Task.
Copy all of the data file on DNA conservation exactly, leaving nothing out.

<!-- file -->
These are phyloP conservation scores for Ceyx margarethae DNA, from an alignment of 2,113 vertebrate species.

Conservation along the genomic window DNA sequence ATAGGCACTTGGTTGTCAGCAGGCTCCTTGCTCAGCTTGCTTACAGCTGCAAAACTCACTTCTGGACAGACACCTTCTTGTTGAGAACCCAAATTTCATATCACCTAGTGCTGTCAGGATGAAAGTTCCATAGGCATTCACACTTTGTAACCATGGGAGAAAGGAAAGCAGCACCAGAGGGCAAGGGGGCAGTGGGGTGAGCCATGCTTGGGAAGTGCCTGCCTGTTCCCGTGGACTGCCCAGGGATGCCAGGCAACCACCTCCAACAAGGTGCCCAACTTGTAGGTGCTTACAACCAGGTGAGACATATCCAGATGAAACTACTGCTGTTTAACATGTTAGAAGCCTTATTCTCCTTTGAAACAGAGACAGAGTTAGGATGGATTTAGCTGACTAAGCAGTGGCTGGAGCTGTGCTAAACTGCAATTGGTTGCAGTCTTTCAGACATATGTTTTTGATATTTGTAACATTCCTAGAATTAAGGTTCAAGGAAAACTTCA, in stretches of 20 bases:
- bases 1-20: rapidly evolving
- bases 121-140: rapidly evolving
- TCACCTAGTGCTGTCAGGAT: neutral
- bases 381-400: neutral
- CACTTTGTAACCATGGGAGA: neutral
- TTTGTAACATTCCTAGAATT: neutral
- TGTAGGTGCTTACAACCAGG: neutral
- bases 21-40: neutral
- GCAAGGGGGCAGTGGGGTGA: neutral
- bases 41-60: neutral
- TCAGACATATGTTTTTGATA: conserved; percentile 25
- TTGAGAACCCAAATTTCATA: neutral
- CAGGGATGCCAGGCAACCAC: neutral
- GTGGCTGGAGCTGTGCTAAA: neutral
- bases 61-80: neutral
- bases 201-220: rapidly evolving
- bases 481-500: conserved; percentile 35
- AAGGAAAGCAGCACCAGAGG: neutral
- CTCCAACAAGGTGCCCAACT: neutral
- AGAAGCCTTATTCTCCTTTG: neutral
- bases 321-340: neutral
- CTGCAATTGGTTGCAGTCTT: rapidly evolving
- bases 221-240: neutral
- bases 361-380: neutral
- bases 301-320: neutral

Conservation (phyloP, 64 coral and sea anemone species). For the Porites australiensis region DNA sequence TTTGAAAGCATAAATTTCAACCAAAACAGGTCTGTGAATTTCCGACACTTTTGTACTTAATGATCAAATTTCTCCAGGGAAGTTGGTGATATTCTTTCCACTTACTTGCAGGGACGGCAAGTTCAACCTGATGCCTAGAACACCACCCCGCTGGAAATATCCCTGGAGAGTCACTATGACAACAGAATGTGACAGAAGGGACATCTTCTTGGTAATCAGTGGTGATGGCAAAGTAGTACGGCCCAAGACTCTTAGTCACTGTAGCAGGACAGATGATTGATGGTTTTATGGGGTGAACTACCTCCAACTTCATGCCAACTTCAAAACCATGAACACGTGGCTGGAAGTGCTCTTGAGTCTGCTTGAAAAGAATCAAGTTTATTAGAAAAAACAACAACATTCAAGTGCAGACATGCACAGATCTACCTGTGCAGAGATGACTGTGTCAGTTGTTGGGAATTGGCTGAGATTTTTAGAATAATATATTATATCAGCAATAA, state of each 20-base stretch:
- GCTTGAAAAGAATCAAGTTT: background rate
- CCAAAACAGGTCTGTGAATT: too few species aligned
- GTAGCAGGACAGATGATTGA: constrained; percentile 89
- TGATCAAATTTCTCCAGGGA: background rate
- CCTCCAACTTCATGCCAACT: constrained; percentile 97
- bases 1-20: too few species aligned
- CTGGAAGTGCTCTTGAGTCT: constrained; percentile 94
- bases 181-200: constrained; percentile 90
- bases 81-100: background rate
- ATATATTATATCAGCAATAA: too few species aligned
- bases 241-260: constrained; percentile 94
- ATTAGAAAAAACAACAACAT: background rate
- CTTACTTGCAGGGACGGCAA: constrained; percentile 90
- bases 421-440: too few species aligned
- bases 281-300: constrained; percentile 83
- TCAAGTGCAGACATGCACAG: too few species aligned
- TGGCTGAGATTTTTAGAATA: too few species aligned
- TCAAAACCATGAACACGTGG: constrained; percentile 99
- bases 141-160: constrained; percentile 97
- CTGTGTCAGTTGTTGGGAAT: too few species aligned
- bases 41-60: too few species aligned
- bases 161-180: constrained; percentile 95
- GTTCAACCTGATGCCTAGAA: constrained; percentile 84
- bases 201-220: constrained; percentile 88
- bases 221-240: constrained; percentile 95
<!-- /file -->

These are phyloP conservation scores for Ceyx margarethae DNA, from an alignment of 2,113 vertebrate species.

Conservation along the genomic window DNA sequence ATAGGCACTTGGTTGTCAGCAGGCTCCTTGCTCAGCTTGCTTACAGCTGCAAAACTCACTTCTGGACAGACACCTTCTTGTTGAGAACCCAAATTTCATATCACCTAGTGCTGTCAGGATGAAAGTTCCATAGGCATTCACACTTTGTAACCATGGGAGAAAGGAAAGCAGCACCAGAGGGCAAGGGGGCAGTGGGGTGAGCCATGCTTGGGAAGTGCCTGCCTGTTCCCGTGGACTGCCCAGGGATGCCAGGCAACCACCTCCAACAAGGTGCCCAACTTGTAGGTGCTTACAACCAGGTGAGACATATCCAGATGAAACTACTGCTGTTTAACATGTTAGAAGCCTTATTCTCCTTTGAAACAGAGACAGAGTTAGGATGGATTTAGCTGACTAAGCAGTGGCTGGAGCTGTGCTAAACTGCAATTGGTTGCAGTCTTTCAGACATATGTTTTTGATATTTGTAACATTCCTAGAATTAAGGTTCAAGGAAAACTTCA, in stretches of 20 bases:
- bases 1-20: rapidly evolving
- bases 121-140: rapidly evolving
- TCACCTAGTGCTGTCAGGAT: neutral
- bases 381-400: neutral
- CACTTTGTAACCATGGGAGA: neutral
- TTTGTAACATTCCTAGAATT: neutral
- TGTAGGTGCTTACAACCAGG: neutral
- bases 21-40: neutral
- GCAAGGGGGCAGTGGGGTGA: neutral
- bases 41-60: neutral
- TCAGACATATGTTTTTGATA: conserved; percentile 25
- TTGAGAACCCAAATTTCATA: neutral
- CAGGGATGCCAGGCAACCAC: neutral
- GTGGCTGGAGCTGTGCTAAA: neutral
- bases 61-80: neutral
- bases 201-220: rapidly evolving
- bases 481-500: conserved; percentile 35
- AAGGAAAGCAGCACCAGAGG: neutral
- CTCCAACAAGGTGCCCAACT: neutral
- AGAAGCCTTATTCTCCTTTG: neutral
- bases 321-340: neutral
- CTGCAATTGGTTGCAGTCTT: rapidly evolving
- bases 221-240: neutral
- bases 361-380: neutral
- bases 301-320: neutral

Conservation (phyloP, 64 coral and sea anemone species). For the Porites australiensis region DNA sequence TTTGAAAGCATAAATTTCAACCAAAACAGGTCTGTGAATTTCCGACACTTTTGTACTTAATGATCAAATTTCTCCAGGGAAGTTGGTGATATTCTTTCCACTTACTTGCAGGGACGGCAAGTTCAACCTGATGCCTAGAACACCACCCCGCTGGAAATATCCCTGGAGAGTCACTATGACAACAGAATGTGACAGAAGGGACATCTTCTTGGTAATCAGTGGTGATGGCAAAGTAGTACGGCCCAAGACTCTTAGTCACTGTAGCAGGACAGATGATTGATGGTTTTATGGGGTGAACTACCTCCAACTTCATGCCAACTTCAAAACCATGAACACGTGGCTGGAAGTGCTCTTGAGTCTGCTTGAAAAGAATCAAGTTTATTAGAAAAAACAACAACATTCAAGTGCAGACATGCACAGATCTACCTGTGCAGAGATGACTGTGTCAGTTGTTGGGAATTGGCTGAGATTTTTAGAATAATATATTATATCAGCAATAA, state of each 20-base stretch:
- GCTTGAAAAGAATCAAGTTT: background rate
- CCAAAACAGGTCTGTGAATT: too few species aligned
- GTAGCAGGACAGATGATTGA: constrained; percentile 89
- TGATCAAATTTCTCCAGGGA: background rate
- CCTCCAACTTCATGCCAACT: constrained; percentile 97
- bases 1-20: too few species aligned
- CTGGAAGTGCTCTTGAGTCT: constrained; percentile 94
- bases 181-200: constrained; percentile 90
- bases 81-100: background rate
- ATATATTATATCAGCAATAA: too few species aligned
- bases 241-260: constrained; percentile 94
- ATTAGAAAAAACAACAACAT: background rate
- CTTACTTGCAGGGACGGCAA: constrained; percentile 90
- bases 421-440: too few species aligned
- bases 281-300: constrained; percentile 83
- TCAAGTGCAGACATGCACAG: too few species aligned
- TGGCTGAGATTTTTAGAATA: too few species aligned
- TCAAAACCATGAACACGTGG: constrained; percentile 99
- bases 141-160: constrained; percentile 97
- CTGTGTCAGTTGTTGGGAAT: too few species aligned
- bases 41-60: too few species aligned
- bases 161-180: constrained; percentile 95
- GTTCAACCTGATGCCTAGAA: constrained; percentile 84
- bases 201-220: constrained; percentile 88
- bases 221-240: constrained; percentile 95